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Sunday, 21 April 2013

Bollywood, Bollywood... Bollywood

All right, after not nearly enough times of watching 3 idiots I gave in and decided to watch other films. By Mr. Aamir Khan, of course... Second in line after 3 idiots was Jo Jeeta Wohi Sikandar. (And yes, I say "in line" because there is at least a third, but we'll get there later). All I can say about it is that it's so. very 80s. Not quite as funny as 3 idiots, the story was not nearly as exciting or heartwarming. I will say, though, that Bollywood has a long tradition of knowing how to keep you glued to your seat waiting to see a story unfold, even when you know what's going to happen, if this film in particular is any proof of it.

Now, that one I went into blindly, not having a clue what it was about. Ghajini I walked into willingly and I should have known better. Bear in mind, I've given at least 7 10 hours of the last 24 to watching Bollywood films (or Aamir Khan, whichever you prefer). This tells you something of an obsessive compulsion of mine. I should warn you, reader. Ghajini is inspired by Memento. I hated Memento. Wikipedia said it was not quite the Indian Memento so I gave it a try and I have to agree with Wikipedia and disagree with my poor judgement. I don't know what possessed me. Let's get on to why I agree with Wikipedia and you might understand the rest. I agree with Wikipedia because while the story is, in fact, centred about a man with short-term memory wanting revenge and using the same techniques... Bollywood has a very different way of telling the story.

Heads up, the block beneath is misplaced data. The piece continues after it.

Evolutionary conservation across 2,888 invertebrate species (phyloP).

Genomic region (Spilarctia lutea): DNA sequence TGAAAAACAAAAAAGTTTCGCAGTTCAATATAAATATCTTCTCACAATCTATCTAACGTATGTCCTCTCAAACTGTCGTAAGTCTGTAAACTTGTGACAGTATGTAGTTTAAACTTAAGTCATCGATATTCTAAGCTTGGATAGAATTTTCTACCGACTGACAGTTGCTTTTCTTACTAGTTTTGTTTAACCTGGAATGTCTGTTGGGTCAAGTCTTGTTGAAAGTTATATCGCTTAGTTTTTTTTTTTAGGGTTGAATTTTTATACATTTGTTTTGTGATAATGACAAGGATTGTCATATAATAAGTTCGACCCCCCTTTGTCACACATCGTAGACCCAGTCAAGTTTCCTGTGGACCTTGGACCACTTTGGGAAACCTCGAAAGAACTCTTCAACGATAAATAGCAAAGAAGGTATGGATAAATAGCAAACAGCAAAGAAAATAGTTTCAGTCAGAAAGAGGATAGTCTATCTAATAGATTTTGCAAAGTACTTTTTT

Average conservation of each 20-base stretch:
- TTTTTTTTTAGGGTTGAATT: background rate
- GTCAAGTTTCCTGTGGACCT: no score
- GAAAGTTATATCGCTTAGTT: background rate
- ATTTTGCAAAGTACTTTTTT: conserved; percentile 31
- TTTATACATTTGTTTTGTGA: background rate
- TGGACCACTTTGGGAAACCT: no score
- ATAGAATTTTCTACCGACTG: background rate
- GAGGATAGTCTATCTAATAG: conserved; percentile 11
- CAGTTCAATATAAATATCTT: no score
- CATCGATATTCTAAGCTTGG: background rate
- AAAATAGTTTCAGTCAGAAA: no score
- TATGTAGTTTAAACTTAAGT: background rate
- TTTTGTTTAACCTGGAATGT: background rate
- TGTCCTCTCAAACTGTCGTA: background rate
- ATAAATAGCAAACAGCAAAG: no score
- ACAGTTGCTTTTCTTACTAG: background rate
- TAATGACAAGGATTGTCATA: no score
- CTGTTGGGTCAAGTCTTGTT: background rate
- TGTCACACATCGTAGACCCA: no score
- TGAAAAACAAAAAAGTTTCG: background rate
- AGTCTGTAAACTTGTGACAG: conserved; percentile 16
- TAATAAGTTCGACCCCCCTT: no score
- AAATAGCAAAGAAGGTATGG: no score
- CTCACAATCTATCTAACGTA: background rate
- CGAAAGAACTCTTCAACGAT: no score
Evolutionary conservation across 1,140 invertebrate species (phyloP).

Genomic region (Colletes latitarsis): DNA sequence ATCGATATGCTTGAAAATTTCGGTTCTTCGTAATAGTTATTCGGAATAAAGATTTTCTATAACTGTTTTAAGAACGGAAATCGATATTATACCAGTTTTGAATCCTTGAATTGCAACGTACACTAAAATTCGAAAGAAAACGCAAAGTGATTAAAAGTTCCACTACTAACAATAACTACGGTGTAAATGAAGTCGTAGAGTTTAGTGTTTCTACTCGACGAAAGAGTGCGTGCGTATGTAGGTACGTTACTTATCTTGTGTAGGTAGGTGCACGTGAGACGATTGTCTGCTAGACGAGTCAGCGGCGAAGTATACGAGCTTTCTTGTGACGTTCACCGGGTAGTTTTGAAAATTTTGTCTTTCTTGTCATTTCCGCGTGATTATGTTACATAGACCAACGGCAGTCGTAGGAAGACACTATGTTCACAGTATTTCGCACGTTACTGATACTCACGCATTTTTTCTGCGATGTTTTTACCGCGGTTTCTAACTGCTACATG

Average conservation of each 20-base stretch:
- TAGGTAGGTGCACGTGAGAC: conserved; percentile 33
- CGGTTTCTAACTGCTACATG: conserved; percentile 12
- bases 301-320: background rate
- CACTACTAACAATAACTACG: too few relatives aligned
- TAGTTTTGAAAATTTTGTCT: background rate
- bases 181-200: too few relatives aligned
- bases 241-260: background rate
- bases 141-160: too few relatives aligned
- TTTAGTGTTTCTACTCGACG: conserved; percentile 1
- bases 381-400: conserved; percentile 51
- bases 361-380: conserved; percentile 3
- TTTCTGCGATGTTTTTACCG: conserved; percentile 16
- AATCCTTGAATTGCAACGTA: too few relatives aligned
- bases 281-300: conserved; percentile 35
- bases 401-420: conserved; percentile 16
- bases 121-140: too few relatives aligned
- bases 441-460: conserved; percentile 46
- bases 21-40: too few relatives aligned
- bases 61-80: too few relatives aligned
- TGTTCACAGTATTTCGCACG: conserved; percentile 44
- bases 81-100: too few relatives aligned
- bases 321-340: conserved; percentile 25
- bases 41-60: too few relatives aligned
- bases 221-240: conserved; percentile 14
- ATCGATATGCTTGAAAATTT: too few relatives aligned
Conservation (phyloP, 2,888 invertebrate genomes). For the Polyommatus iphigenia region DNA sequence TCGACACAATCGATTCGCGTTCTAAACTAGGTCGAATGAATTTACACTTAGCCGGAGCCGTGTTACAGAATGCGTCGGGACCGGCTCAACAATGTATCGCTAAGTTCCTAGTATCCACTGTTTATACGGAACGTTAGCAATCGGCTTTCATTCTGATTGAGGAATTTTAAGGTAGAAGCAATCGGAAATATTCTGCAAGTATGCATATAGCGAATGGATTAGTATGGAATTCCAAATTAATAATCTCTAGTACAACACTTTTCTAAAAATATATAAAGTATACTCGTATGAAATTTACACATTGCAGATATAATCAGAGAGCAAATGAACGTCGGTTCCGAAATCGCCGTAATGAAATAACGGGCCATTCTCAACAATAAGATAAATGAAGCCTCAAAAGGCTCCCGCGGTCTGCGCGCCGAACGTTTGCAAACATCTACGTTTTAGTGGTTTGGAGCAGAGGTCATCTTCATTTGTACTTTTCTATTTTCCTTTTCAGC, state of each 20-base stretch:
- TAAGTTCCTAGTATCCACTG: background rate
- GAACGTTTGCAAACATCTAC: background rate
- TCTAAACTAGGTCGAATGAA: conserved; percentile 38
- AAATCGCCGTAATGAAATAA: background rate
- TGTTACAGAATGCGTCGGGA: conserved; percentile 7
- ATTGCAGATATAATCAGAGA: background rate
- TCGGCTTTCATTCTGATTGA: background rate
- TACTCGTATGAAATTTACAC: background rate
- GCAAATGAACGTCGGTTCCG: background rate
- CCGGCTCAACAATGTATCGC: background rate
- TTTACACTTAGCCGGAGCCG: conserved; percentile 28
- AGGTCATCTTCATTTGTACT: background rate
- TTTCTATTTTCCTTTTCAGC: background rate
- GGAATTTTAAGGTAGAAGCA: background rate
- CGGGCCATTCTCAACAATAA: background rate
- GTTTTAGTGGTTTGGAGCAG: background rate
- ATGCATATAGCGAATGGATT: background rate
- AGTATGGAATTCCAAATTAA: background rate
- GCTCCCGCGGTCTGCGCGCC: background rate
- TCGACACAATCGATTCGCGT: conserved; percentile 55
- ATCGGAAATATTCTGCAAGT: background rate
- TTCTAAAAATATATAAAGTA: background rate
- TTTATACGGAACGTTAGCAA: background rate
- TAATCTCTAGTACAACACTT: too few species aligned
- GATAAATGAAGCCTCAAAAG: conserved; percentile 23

Bollywood films regularly take about 3 hours, it seems. It's on purpose. It's called character development Hollywood, take a hint. You'd think it ridiculous to include musical numbers and comedy and put so much time into the drama of how Sanjay fell in love with Kalpana, but every laugh, every giggle and every "Awwwww" will make you want to cry even more later. Even more so when you're seconds away from the inevitable, long-ago-announced murder and you find yourself wishing there was some way she actually survived and they can somehow have a happy ending. The fact that Bollywood is so quick to pair tragedy and comedy is not so much a faux pas as it is genius. While I'd normally hate to be manipulated into feeling anything "announced," I appreciate this way of doing it. This is not so much a "Feel sad! It's time to feel sad!" as a "Remember all of those nice things? Well, they can't be. Deal with it."